For decades, Congress has wisely ensured that federal child nutrition programs be guided by scientific recommendations from the Instutite of Medicine (IOM) and the U.S. Department of Agriculture (USDA). As a result of the Healthy, Hunger-Free Kids Act of 2010 (HHFKA), which the AAP supported, the USDA strengthened nutrition standards for school meals, based on recommendations by the IOM. These updated lunch standards have been in place for two years, and include provisions such as insuring more fruits and vegetables in school children’s lunches. 93% of lunches currently served meet these improved nutrition standards. As children receive up to 50% of their calories at school, it is critical that school meals are healthy, balanced and age appropriate.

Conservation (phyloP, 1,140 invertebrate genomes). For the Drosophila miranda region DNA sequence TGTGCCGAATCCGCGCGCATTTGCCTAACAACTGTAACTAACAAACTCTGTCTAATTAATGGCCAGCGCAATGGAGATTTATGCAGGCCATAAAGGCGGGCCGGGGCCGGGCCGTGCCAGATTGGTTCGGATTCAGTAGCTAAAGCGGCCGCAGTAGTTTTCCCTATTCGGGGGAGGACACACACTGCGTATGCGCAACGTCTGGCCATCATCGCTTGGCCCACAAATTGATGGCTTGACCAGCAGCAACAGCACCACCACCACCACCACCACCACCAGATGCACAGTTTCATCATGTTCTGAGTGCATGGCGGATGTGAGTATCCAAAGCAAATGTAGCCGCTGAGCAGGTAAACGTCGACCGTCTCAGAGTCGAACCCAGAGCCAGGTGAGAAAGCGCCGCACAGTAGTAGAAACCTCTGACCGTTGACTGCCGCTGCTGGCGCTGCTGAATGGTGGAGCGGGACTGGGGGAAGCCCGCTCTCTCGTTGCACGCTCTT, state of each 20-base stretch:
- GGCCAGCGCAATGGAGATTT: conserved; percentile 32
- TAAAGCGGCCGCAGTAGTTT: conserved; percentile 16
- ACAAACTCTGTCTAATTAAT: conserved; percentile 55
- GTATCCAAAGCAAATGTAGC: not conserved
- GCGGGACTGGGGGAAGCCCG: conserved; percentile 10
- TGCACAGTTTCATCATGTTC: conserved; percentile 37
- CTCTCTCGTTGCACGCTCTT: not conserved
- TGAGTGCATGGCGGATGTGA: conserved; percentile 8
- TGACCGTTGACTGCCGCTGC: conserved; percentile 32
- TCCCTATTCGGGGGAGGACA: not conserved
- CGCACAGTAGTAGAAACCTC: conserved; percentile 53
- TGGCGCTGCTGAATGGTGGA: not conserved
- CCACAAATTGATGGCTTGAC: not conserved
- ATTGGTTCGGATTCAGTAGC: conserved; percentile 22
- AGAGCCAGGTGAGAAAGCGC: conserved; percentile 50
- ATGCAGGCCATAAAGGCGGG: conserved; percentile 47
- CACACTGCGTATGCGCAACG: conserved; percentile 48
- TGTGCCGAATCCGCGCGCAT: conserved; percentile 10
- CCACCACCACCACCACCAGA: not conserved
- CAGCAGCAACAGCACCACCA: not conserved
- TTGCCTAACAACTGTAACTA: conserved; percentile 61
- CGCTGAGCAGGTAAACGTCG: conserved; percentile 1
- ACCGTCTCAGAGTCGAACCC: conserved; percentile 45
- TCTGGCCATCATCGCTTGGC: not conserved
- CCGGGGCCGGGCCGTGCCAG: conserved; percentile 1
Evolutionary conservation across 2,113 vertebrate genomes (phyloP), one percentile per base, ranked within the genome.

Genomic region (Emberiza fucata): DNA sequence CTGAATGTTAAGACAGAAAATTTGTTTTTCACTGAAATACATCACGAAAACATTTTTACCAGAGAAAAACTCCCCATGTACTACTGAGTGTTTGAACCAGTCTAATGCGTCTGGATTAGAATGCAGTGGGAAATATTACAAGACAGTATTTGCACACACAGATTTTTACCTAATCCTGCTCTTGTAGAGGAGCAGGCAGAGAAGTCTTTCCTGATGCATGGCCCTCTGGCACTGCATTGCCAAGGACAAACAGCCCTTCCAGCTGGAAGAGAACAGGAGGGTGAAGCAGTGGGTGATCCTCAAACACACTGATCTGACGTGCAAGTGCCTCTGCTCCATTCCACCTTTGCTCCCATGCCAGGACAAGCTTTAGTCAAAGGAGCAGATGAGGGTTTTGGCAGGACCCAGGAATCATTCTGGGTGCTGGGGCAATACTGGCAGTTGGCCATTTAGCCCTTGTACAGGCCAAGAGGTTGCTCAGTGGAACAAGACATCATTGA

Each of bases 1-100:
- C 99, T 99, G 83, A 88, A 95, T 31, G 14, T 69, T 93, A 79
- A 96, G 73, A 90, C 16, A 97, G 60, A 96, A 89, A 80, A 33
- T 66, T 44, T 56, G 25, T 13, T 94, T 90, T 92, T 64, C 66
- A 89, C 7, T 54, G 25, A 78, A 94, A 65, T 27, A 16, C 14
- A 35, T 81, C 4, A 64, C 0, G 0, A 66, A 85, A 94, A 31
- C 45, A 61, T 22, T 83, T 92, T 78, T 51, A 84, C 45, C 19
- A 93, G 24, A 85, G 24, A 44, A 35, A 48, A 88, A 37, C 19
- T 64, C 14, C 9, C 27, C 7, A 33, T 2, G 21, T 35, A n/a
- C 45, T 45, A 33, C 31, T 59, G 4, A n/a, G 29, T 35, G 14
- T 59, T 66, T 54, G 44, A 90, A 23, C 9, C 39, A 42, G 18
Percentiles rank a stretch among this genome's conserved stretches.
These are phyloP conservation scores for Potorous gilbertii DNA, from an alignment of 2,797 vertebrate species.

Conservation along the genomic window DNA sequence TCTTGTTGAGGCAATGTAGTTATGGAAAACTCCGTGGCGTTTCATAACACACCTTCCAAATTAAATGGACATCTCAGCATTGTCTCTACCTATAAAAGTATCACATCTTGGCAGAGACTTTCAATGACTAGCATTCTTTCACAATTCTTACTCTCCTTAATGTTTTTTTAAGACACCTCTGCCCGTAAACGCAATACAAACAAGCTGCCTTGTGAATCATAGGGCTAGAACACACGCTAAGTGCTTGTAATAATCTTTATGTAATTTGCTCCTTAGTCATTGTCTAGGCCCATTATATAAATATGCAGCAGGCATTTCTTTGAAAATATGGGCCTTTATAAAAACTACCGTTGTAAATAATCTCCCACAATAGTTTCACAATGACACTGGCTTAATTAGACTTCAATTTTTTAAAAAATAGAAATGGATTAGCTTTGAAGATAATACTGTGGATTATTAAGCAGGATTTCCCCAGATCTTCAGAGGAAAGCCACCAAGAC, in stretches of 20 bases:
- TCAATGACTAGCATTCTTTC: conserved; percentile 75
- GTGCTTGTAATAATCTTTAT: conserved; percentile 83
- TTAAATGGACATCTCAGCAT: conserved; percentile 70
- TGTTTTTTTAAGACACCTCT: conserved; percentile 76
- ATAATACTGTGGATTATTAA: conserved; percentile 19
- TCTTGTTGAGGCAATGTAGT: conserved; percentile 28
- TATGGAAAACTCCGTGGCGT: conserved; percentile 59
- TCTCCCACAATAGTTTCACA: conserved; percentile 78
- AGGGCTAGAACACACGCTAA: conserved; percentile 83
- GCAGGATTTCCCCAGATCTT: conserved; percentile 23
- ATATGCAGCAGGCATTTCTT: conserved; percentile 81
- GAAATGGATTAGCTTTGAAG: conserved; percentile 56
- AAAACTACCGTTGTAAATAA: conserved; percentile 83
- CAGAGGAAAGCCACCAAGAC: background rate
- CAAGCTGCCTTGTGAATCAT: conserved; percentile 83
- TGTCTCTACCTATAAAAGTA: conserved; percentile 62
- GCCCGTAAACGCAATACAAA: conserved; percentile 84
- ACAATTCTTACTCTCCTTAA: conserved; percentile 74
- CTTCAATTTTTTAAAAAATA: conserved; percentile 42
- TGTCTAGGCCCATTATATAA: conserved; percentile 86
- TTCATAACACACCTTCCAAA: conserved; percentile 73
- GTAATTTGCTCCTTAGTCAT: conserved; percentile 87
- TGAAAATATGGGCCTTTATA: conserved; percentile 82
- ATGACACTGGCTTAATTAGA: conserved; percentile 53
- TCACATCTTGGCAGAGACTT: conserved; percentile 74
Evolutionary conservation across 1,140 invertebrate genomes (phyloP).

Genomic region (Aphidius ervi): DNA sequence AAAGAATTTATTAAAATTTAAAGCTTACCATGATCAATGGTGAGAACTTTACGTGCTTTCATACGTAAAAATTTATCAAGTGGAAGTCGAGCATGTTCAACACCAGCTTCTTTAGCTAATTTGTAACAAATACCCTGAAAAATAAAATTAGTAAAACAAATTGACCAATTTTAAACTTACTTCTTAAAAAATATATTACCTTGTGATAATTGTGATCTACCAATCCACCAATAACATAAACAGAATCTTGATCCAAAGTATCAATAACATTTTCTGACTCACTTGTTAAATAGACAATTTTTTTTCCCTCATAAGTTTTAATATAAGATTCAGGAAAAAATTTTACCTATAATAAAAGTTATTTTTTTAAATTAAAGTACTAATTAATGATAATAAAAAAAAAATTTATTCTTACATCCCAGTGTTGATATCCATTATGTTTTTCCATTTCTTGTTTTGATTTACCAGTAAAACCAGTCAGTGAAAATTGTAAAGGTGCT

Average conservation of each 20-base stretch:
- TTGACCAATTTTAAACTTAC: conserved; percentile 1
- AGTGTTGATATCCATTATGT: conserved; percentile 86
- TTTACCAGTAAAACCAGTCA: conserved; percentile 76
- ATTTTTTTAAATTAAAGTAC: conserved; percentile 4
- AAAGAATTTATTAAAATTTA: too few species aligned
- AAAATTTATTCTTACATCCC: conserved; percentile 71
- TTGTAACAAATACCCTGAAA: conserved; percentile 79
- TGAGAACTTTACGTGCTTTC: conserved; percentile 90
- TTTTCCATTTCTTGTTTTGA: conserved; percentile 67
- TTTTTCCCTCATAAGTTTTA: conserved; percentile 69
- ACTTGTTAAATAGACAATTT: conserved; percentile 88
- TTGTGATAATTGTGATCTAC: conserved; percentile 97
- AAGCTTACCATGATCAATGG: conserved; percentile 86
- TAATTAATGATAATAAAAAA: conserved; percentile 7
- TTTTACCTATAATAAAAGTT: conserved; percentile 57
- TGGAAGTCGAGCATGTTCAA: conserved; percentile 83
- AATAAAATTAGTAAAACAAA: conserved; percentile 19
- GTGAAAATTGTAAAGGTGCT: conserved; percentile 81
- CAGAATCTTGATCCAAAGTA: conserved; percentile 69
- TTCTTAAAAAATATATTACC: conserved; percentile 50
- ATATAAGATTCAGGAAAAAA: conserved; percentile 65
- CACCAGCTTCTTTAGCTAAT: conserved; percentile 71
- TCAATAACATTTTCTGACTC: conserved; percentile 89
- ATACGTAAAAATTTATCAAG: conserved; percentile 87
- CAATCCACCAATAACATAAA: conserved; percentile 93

The House began floor consideration of H.R. 4800, the fiscal year (FY) 2015 Agriculture Appropriations bill. This bill contains funding for several programs important to children’s health. However it also contains language that threatens to weaken federal child nutrition programs. Particularly it includes efforts:
to mandate the inclusion of white potatoes in the Special Supplemental Nutrition Program for Women, Infants and Children (WIC)
to delay rules to limit unhealthy snack foods and sugary beverages in our nation’s school
to delay implementation of meal standards in the National School Lunch Program and the School Breakfast Program.
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Michelle Ting, MD